Monday, July 6, 2009
I am just sitting here waiting for the other shoe to drop. I confess that I have never understood the famous New Yorker cartoon, probably because having grown up in the Midwest, I am at heart a centrist. For the uninitiated, or those too young to remember, here's the famous image from 1976.
I spent nearly the entire 1990's decade working in and around California. First I helped acquire a company and converted it into a research laboratory for the new parent. Next I helped turn around a major software company which was later sold for more than 30X ($1B+) the price that it was trading at when I went there and finally, I was CEO at a thin-film (organic polymers) display company whose technology is finally seeing the light, (literally and figuratively) with products like the Kindle.
I came to cherish California as a wonderful place to ride my motorcycle on the weekends, and I suppose that I covered more than 8,000 miles around the state from top to bottom during accumulated weekends. I have never been on serious hikes better than what you find in the Ventana Wilderness, way up above Big Sur, and at the time, my little twin boys were there with me too (in tow with an experienced friend of course.) I made lifelong friends in California, and the business environment in the 90's was electric...so many talented people and innovative companies were stationed there.
I never felt that I could permanently move to California because, back then, a young guy like me might have to shift about (which proved true) many times and I wanted my family to find its roots somewhere...and that happened to be New Jersey. But we all had a very wonderful encounter with California, and I will never forget that.
Having said all this, it is utterly bewildering to me that the most populous state in America, its third largest geographically, and the eighth largest economy in the world (in GDP) is in very serious trouble right now. The eastern press isn't giving this story much play, perhaps leading some credence to that New Yorker cover, and California is now issuing IOUs to public employees, cutting basic services and candidly, has no concrete plan to move away from this terrible thing. The problem is that you can bail out Citigroup one time and hope for the best, but when a state, which is legally required to balance its annual budget goes belly up, then you need to deal with the issue year after year.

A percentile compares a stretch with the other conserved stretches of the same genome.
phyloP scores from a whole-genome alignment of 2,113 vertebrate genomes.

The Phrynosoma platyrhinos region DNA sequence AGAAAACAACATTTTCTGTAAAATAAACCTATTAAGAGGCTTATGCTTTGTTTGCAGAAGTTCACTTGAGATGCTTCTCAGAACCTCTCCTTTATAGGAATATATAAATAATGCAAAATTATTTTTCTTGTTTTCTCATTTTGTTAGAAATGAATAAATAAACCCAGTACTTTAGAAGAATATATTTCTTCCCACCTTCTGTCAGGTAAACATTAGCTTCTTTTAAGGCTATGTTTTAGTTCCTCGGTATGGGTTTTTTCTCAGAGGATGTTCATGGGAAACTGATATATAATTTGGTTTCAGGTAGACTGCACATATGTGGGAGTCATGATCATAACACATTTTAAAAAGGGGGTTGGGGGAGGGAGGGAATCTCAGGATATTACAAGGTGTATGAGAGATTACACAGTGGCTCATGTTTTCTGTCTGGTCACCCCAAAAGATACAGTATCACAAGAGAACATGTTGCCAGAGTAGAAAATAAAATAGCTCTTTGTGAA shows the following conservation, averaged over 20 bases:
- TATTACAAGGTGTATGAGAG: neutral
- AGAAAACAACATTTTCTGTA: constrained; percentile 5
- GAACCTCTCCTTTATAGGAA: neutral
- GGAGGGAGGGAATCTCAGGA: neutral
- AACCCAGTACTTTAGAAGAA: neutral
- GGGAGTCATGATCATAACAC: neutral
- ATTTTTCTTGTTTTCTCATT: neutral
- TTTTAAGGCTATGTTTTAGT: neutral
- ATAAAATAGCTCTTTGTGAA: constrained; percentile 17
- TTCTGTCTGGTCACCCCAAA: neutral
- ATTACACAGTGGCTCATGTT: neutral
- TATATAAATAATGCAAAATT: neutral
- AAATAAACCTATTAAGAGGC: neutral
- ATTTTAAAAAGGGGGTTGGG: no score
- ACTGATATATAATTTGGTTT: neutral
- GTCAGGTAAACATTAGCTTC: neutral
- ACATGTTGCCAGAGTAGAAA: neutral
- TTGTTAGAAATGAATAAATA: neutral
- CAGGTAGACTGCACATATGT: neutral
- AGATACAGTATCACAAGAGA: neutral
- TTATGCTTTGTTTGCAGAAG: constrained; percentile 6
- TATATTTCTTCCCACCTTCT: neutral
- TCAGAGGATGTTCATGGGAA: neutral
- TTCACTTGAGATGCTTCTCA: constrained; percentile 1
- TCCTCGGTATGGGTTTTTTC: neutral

The federal government has thus far kept hands off, and I agree with that to an extent...after all, if you help California, then why not Pennsylvania which is also having some difficulties, as are other states. But the repercussions from this are enormous...and somewhat unfathomable. If California in whatever form, fails, and you can count among other things, unemployment, basic service disruption and such in that category, the impact on the so-called economic recovery will be immense.
So now I wish that I had an answer here, but I don't. There will be no tax increases, government employee furloughs are in full swing, tax revenues are in a shambles, companies are still laying off workers, real estate values have plummeted, loans are in default and properties are in foreclosure.
Particularly painful to me is that the innovative, vibrant California that I knew from the past has been mauled by an enormous bear, largely not of its own making (stupid politicians (who are always stupid) notwithstanding.)
So I just think we have to try to cycle through this thing and take our lumps in the meantime.